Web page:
, Volume 14, Issue 5, pp 1099-1110

Landscape heterogeneity predicts gene flow in a widespread polymorphic bumble bee, Bombus bifarius (Hymenoptera: Apidae)

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Abstract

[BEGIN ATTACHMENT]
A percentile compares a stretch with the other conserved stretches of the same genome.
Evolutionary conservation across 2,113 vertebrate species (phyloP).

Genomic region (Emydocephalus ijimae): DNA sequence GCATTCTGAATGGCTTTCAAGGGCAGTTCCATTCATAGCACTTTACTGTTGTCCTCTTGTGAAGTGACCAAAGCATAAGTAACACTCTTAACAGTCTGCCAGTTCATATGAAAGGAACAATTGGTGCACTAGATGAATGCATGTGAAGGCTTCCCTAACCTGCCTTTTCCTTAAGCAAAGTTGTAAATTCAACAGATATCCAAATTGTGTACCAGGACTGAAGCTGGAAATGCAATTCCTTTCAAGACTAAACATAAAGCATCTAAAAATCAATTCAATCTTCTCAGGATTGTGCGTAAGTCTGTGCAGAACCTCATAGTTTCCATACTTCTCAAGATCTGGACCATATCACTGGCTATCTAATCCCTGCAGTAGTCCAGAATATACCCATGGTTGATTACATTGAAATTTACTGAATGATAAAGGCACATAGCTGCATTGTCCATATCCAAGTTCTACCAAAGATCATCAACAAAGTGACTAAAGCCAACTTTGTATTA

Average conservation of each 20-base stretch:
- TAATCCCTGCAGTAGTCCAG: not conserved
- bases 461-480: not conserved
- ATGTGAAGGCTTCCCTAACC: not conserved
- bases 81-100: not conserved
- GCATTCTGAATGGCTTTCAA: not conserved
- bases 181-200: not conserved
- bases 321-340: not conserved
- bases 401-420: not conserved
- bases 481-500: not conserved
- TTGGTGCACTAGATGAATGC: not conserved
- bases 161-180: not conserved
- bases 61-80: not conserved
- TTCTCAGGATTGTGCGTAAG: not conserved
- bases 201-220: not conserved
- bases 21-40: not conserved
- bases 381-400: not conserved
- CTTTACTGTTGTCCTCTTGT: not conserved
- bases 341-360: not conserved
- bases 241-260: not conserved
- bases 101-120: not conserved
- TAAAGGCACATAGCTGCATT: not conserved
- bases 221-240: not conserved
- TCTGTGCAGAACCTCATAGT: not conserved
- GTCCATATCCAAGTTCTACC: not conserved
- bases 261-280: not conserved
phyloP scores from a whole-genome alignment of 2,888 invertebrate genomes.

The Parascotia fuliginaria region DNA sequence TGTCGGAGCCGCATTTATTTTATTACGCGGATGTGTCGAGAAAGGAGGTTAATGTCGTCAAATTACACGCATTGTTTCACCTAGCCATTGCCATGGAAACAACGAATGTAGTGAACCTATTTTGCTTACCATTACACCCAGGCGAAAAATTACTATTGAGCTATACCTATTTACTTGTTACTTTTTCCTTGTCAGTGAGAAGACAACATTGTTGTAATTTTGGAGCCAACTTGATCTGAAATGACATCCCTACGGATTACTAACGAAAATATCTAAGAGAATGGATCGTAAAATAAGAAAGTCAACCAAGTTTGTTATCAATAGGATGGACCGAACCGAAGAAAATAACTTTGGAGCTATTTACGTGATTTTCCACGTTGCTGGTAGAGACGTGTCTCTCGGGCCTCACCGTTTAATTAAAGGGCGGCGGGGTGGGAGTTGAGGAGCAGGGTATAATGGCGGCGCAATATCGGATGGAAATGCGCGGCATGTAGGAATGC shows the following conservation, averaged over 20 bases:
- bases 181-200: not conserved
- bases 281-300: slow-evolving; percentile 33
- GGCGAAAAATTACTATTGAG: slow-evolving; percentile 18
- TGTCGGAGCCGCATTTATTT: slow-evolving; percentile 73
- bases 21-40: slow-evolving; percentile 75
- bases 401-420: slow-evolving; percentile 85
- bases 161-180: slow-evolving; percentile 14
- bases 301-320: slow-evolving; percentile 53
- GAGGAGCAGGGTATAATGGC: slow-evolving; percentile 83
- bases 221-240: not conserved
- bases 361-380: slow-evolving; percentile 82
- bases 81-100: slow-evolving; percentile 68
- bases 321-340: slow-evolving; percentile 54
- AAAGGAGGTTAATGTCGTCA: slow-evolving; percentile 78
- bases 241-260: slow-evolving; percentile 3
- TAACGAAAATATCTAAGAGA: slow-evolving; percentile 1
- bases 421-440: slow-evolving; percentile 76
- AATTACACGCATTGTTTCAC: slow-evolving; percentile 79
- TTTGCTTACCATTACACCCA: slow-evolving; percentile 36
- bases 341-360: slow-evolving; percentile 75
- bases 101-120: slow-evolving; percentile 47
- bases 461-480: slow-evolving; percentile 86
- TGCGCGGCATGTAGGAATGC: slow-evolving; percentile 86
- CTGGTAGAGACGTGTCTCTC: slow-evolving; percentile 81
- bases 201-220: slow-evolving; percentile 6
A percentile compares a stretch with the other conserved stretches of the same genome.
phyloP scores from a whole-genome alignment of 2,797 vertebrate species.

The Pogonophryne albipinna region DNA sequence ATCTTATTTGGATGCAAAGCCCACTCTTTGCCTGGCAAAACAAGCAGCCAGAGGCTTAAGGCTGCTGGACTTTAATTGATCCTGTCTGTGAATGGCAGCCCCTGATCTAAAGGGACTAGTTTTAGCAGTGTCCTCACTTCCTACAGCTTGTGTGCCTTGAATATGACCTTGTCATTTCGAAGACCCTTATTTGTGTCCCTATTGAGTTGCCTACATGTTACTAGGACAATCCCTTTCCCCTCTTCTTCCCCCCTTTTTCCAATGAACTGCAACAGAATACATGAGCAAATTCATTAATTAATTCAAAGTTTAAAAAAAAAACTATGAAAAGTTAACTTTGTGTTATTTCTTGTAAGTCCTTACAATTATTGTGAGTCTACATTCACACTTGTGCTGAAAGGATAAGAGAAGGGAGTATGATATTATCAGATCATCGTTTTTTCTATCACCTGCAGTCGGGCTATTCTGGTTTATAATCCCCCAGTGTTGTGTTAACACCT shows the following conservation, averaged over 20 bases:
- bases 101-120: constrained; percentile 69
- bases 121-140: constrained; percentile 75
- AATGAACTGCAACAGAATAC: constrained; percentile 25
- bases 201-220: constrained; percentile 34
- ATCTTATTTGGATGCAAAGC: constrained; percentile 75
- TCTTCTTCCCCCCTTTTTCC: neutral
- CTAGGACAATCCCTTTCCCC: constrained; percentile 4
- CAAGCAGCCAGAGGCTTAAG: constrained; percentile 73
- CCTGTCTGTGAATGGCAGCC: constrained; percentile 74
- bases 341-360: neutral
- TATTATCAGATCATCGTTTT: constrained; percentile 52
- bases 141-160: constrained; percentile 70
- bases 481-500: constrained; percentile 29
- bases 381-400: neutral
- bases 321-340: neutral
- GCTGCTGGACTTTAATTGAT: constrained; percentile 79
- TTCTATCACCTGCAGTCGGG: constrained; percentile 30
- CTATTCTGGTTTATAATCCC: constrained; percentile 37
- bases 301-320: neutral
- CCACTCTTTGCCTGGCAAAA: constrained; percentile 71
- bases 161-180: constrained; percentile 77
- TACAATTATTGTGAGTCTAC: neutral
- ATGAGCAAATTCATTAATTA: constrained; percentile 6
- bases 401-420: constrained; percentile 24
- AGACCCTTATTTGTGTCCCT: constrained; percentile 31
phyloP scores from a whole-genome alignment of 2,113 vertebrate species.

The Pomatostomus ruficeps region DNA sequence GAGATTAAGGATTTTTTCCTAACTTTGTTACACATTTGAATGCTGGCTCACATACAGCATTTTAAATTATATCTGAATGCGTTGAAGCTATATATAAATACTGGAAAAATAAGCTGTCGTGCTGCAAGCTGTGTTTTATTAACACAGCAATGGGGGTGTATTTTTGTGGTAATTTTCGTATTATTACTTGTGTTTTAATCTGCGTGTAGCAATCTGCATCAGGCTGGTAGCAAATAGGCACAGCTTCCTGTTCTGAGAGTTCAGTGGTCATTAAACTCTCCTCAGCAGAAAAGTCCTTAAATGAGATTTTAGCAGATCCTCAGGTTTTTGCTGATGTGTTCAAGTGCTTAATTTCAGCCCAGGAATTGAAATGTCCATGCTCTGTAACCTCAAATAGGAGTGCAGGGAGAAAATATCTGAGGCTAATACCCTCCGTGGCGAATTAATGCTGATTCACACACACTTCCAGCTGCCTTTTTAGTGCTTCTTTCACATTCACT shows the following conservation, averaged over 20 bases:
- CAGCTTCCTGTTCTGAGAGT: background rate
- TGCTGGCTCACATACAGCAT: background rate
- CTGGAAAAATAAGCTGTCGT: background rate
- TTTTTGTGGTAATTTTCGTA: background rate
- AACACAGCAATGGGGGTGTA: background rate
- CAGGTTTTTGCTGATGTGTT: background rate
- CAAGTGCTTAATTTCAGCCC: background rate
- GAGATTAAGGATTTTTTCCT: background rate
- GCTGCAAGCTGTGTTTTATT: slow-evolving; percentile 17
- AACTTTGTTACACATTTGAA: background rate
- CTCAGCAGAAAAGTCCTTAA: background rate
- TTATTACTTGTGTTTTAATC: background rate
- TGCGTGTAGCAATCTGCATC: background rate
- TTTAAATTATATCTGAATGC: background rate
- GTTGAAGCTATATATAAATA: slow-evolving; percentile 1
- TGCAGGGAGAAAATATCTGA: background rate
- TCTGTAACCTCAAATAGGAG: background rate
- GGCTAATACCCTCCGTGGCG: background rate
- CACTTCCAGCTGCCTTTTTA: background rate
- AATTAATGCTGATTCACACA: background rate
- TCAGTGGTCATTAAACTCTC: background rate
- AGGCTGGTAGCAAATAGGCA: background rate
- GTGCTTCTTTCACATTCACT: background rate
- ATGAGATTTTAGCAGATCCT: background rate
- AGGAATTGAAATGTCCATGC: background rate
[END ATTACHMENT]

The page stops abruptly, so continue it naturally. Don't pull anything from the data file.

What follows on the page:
Bombus bifarius is a widespread bumble bee that occurs in montane regions of western North America. This species has several major color pattern polymorphisms and shows evidence of genetic structuring among regional populations, and the taxonomic status of regional populations has repeatedly been debated. We test whether observed structure is evidence for discrete gene flow barriers that might indicate isolation or instead reflects clinal variation associated with spatially limited dispersal in a complex landscape. We first consider color pattern variation and identify geographical patterns of B. bifarius color variation using cluster analysis. We then use climate data and a comprehensive set of B. bifarius natural history records with an existing genetic data set to model the distribution of environmentally suitable habitat in western North America and predict pathways of potential gene flow using circuit theory. Resistance distances among populations that incorporate environmental suitability information predict patterns of genetic structure much better than geographic distance or Bayesian clustering alone. Results suggest that there may not be barriers to gene flow warranting further taxonomic considerations, but rather that the arrangement of suitable habitat at broad scales limits dispersal sufficiently to explain observed levels of population differentiation in B. bifarius.